The blood of the lamb was placed over the door and the death angel literally “passed over” the house and the firstborn of the house was spared.  This is where the term “Passover” comes from.  Finally Pharaoh released the people.  God delivered them through the Red Sea through the wilderness and eventually after 40 years to the Promised Land.

Passover and the Lord’s Supper

As we have previously discussed, the Lord’s Supper or Eucharist or Holy Communion IS the Passover celebration revealed.  In Matthew 26, we find Jesus celebrating the Passover with his disciples.  In the Passover meal, we find 4 cups that are taken during feast. The first two are taken before the meal.  These are the Cup of Sanctification/Freedom and the Cup of Deliverance.  There is then a meal and a breaking of bread together.  After the meal, there are two more cups taken together. These are the Cup of Redemption and the Cup of Thanksgiving.  Before the third cup, half of a matzo called the “Afikomen” which was previously hidden by the father of the house is found.  The Afikomen is the portion of matzo that Christ took after/during the meal and said, “Take, eat, this is my body.”   After the bread, He took the third cup, the Cup of Redemption stating to His disciples, “Drink from it, all of you, for this is my blood, the blood of the covenant, that is poured out for many for the forgiveness of sins.” (Matt 26:27-29).

What is interesting is how perfectly Christ fits the prophesy of the Passover. We refer to Christ as the Passover Lamb. (1 Cor 5:7, 1 Pe 1:19) If one looks at matzo, we find that it has holes (piercings) that are in lines (stripes).  Isaiah 53:5 states that “He was wounded (pierced) for transgressions, He was bruised for our iniquities; The chastisement for our peace was upon Him, And by His stripes we are healed.” (NKJV).

Now let us clarify the revelation of Jesus as the Messiah.  The Jews look back at their deliverance in the past that God promised. But they also look towards a future deliverer, a Messiah.  Jesus, who is God incarnate, steps in as the perfect sacrifice to cleanse the people of their sins.  Hebrews (4:14-16) clarifies Jesus’ status as a high priest.  Each day required that the priests offered animals for their sins and the sins of themselves.  But even the priests were imperfect and the animals were a stand-in for a coming perfect sacrifice.  Jesus, living a completely obedient life, offers Himself as the perfect sacrifice for the people.  He celebrates the prophesy with His disciples that HE is the redeemer.  The Cup of Redemption is a celebration of His blood spilled to cover the sins of all.  The bread, which was broken, is a representation of Him who was pierced for our transgressions.  The Jews were required to take the blood of the lamb and offer it at the temple each year during the Passover.  However, after the temple was destroyed, Orthodox Judaism finds that the bread stands in AS the lamb because there is no place to offer the sacrifice for Passover.  Again, let me emphasize, Jesus takes the “Afikomen” (αφικομην) which is a Greek word meaning, “Coming one” or “I am come” and he says, “Take, eat, this is my body.”  This is the lamb that made the Israelites strong and ready to be delivered.  It is the lamb that healed them.  It is the blood that kept them from death.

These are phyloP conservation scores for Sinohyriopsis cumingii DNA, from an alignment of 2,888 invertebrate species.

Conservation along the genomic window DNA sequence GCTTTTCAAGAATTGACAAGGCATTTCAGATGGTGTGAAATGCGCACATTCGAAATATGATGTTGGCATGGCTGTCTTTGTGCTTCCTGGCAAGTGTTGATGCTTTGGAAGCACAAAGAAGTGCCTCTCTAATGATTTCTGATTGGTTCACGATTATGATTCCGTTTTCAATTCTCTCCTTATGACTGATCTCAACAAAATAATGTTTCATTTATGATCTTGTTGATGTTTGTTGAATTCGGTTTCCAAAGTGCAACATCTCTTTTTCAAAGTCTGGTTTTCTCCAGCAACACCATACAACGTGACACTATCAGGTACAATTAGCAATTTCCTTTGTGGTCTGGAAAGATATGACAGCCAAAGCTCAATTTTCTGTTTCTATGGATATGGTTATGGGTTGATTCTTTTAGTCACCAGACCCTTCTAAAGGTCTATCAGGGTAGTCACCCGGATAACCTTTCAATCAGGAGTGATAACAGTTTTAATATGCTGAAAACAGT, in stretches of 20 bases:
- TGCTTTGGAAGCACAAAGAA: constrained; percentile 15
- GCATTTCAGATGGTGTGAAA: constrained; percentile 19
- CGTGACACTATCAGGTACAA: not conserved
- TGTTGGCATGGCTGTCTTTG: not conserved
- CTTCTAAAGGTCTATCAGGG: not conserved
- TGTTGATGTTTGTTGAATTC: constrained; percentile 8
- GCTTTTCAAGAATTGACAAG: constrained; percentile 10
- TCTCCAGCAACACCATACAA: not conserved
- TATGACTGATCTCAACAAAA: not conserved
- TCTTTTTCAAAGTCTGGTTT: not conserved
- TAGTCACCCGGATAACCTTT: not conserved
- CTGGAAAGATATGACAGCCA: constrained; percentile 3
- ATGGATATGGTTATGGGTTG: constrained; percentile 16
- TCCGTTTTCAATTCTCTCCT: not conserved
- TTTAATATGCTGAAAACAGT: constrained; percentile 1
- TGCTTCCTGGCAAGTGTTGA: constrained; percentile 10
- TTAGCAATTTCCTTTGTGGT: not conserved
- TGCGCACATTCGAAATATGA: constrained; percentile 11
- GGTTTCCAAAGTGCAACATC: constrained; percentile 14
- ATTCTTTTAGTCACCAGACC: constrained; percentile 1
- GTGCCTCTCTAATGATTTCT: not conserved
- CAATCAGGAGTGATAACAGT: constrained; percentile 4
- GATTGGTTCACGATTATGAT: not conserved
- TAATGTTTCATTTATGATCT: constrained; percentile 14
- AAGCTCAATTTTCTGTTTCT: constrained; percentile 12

Let us get back to the dates and connect what Passover should mean to the Christian.  Passover has been celebrated for nearly 5000 years.  It is always on the 14th of Nisan.  It is based on the lunar calendar and it is unchanged.  It is not based on a solar calendar or in an Eastern or Western church.  Passover was implemented before Christ came.  For the Christian, Passover is a prophetic sign of Christ’s coming and resurrection.  For the Christian, Passover is also a historical remembrance of Christ’s coming and resurrection.  Christ is our Passover Lamb. The Eucharist, the “Thanksgiving,” the “Communion” is what Passover entails. We truly are celebrating the death angel’s “passing over” us when we place Christ’s blood on the doorpost of our hearts. We commemorate His intercession for us as we participate in the Eucharist, which is truly the Passover.